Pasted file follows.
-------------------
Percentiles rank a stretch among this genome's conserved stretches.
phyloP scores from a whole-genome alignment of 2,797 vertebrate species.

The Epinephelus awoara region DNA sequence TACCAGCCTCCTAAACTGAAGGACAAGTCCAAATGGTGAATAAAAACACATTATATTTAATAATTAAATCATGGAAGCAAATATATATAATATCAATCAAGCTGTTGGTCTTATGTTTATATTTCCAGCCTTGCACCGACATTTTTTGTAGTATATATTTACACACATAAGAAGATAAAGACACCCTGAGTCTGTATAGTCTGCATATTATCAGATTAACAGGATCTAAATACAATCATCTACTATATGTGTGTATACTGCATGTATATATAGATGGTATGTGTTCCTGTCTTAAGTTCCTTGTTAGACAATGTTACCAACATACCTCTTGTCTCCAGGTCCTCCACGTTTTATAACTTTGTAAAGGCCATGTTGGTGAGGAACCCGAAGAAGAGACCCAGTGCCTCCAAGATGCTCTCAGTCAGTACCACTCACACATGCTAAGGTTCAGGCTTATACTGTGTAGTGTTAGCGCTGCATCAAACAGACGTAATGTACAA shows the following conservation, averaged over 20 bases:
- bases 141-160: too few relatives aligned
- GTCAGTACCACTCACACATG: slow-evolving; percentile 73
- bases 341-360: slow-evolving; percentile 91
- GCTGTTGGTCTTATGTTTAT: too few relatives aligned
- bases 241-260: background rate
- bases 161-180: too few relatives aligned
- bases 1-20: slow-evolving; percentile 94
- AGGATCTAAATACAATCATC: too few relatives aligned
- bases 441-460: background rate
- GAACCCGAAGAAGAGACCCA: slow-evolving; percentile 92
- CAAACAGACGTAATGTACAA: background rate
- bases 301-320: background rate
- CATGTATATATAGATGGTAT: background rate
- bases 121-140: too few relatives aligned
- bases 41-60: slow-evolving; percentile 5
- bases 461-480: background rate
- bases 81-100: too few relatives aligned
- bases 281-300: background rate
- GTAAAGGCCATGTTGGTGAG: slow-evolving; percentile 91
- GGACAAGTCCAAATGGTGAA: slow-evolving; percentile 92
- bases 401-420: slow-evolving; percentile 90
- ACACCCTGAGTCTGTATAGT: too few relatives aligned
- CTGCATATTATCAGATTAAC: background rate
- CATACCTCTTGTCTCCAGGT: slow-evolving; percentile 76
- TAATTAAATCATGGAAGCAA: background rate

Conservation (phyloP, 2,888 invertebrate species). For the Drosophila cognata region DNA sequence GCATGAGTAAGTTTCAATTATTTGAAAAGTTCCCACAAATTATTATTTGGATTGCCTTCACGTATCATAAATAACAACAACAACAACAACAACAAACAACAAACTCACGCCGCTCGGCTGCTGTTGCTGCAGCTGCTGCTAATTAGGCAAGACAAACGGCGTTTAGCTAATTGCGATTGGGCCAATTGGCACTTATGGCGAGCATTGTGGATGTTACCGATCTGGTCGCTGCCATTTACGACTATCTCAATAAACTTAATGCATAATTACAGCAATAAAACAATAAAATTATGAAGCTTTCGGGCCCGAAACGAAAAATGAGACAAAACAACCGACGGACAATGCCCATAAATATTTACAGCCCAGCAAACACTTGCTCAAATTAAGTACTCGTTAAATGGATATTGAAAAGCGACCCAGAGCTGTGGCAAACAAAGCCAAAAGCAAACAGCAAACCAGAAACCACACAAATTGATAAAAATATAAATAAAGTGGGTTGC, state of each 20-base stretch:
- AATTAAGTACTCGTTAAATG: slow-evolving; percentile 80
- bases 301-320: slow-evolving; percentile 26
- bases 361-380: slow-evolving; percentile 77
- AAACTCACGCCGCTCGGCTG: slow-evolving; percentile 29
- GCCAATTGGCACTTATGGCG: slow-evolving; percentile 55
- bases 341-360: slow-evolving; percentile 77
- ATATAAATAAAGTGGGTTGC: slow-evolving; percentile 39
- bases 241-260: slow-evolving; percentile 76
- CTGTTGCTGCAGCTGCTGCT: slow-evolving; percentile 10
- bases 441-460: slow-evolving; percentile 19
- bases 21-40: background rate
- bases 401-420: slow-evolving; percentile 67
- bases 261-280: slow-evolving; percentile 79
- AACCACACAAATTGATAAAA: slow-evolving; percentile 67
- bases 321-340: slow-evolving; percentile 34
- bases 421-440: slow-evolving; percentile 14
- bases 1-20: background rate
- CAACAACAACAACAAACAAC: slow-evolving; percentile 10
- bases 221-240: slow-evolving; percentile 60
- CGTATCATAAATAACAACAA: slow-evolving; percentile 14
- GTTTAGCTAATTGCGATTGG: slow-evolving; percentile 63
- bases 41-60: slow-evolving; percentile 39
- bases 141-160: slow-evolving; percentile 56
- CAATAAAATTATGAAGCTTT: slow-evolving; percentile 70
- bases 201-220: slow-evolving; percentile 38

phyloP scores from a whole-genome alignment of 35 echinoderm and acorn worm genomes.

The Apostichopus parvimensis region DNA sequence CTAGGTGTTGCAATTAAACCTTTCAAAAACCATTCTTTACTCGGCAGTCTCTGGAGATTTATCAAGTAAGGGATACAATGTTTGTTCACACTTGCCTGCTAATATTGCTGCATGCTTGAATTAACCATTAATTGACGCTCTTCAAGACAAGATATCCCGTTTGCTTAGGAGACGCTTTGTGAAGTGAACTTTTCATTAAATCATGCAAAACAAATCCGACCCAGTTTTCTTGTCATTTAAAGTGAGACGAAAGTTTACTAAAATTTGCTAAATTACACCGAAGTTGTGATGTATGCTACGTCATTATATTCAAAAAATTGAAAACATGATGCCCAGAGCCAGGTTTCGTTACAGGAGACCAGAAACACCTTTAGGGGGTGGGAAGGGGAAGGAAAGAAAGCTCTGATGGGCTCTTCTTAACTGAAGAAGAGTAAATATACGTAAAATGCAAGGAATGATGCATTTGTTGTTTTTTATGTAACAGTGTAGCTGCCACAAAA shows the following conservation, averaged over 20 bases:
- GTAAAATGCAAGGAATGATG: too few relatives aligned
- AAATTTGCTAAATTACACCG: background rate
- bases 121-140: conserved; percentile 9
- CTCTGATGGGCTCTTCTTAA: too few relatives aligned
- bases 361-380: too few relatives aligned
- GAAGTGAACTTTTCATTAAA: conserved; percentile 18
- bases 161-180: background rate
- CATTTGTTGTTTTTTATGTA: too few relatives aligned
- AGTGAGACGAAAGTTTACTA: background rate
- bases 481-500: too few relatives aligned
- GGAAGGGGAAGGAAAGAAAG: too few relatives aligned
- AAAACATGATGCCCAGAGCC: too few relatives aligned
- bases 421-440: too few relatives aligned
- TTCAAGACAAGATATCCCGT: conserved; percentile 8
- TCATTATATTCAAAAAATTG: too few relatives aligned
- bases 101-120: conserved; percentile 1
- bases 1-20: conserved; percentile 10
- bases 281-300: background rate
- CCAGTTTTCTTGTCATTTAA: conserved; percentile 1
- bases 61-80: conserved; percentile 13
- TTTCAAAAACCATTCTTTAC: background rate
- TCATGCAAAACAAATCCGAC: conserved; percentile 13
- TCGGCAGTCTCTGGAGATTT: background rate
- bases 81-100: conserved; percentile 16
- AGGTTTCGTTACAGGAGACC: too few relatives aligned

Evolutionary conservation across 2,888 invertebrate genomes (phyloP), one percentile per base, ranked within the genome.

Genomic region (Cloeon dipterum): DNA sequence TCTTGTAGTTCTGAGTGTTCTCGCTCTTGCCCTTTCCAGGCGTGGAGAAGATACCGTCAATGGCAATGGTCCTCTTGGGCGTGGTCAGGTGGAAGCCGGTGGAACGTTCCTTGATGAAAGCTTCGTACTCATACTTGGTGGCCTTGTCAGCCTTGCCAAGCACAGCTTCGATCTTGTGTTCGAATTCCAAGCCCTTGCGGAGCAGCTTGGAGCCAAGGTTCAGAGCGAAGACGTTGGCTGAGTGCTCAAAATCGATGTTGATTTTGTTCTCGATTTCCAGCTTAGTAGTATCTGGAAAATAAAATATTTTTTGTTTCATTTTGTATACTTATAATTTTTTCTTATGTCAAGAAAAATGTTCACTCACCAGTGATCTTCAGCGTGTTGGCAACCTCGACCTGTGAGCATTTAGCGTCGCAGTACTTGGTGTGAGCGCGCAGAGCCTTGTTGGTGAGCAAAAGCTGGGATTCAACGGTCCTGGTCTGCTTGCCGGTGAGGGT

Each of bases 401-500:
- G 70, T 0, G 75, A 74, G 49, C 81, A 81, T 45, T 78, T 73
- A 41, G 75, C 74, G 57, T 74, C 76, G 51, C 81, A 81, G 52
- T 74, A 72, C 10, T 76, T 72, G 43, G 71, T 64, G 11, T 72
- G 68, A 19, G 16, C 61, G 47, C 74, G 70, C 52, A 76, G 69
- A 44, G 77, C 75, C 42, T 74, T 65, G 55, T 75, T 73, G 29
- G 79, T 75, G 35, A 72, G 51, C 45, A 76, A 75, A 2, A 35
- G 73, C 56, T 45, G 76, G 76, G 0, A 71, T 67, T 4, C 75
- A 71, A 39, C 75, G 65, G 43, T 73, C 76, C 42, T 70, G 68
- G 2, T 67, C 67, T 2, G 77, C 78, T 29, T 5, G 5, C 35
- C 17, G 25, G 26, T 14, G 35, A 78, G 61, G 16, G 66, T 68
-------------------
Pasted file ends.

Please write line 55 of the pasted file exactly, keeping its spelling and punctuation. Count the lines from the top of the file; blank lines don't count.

phyloP scores from a whole-genome alignment of 35 echinoderm and acorn worm genomes.